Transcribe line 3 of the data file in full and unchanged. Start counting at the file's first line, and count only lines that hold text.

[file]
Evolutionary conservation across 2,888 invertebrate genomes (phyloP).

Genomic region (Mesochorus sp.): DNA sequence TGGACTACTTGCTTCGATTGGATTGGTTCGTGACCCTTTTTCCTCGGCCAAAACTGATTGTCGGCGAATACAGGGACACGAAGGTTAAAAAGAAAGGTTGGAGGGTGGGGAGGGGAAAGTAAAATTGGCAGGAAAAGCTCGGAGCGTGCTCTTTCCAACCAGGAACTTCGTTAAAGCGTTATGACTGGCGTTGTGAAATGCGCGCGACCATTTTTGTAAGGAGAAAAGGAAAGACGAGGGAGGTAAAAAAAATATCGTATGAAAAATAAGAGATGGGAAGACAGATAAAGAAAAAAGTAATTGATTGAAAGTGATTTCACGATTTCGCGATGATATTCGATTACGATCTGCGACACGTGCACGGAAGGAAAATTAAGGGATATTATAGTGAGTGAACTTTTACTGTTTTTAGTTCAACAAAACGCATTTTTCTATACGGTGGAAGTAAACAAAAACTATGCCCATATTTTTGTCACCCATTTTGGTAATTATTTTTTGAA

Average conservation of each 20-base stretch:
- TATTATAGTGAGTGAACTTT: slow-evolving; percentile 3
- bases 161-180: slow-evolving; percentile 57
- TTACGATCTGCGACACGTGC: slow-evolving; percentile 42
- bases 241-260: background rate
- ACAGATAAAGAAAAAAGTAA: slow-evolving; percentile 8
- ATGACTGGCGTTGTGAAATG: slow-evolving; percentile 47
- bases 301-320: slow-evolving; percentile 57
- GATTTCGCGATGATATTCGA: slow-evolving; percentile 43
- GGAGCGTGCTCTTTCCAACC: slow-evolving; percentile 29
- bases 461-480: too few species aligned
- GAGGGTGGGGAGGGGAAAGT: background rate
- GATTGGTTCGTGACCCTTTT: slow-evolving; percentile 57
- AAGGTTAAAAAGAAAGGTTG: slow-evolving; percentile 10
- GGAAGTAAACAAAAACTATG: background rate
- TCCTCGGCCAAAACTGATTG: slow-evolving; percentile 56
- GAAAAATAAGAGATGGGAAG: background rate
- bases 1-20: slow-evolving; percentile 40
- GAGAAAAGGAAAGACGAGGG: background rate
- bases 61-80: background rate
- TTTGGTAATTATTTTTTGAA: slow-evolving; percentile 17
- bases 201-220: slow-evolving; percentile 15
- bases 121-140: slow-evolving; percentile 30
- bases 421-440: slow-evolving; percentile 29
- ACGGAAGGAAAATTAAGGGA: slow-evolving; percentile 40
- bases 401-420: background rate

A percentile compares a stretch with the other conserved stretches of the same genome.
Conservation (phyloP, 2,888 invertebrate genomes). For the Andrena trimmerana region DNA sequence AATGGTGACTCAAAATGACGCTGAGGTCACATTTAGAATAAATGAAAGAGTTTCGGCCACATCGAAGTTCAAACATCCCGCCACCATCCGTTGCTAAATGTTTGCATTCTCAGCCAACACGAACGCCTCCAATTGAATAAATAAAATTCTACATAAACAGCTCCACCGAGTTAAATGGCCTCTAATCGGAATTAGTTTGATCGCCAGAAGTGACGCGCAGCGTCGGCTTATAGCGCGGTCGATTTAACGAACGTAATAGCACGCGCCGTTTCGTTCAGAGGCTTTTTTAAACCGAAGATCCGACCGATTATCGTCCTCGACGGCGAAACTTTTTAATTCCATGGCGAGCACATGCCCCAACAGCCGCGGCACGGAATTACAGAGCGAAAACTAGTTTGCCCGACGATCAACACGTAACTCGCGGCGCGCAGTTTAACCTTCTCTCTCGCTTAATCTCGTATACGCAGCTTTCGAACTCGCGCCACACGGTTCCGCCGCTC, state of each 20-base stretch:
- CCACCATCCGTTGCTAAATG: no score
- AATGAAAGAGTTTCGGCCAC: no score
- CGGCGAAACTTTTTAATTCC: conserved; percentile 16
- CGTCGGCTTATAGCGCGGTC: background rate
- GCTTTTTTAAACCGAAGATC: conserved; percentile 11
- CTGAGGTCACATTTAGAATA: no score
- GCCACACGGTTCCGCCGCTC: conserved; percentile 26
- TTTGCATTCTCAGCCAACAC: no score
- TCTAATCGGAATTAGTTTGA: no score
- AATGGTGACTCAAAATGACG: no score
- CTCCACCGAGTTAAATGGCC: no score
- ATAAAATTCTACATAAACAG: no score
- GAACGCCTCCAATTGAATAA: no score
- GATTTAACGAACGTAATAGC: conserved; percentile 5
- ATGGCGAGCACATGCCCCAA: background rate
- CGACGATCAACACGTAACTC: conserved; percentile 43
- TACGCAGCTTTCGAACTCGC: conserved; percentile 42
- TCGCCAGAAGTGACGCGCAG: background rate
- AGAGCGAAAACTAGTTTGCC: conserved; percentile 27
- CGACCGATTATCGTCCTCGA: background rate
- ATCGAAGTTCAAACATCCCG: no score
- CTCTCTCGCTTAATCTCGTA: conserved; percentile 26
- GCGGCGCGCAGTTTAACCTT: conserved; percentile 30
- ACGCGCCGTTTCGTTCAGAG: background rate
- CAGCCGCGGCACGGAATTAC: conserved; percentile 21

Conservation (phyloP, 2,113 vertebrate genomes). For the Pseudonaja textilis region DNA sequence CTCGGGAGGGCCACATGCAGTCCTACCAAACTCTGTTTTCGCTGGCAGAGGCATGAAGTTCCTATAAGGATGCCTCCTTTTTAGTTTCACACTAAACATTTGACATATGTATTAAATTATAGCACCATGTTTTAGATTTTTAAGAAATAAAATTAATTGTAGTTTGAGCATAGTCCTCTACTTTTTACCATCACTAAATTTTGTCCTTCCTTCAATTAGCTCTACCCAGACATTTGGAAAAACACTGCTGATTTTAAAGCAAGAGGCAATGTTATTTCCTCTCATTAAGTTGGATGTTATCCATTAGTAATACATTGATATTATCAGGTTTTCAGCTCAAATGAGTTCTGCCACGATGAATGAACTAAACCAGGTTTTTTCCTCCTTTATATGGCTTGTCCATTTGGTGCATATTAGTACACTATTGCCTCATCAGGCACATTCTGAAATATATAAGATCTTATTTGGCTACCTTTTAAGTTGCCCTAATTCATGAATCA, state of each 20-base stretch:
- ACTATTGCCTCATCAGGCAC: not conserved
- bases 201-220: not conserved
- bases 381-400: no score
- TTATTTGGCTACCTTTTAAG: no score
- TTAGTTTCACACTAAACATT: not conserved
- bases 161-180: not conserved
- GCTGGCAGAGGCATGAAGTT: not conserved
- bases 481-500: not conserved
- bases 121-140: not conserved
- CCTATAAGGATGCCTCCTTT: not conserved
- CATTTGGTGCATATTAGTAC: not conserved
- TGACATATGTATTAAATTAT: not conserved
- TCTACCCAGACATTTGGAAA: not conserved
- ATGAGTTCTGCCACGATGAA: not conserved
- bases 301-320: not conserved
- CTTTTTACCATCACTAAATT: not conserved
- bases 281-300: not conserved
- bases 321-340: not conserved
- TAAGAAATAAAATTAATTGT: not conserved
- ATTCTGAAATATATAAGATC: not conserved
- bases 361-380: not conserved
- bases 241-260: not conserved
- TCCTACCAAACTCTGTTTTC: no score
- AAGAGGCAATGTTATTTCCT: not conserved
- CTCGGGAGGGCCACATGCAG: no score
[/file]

Average conservation of each 20-base stretch: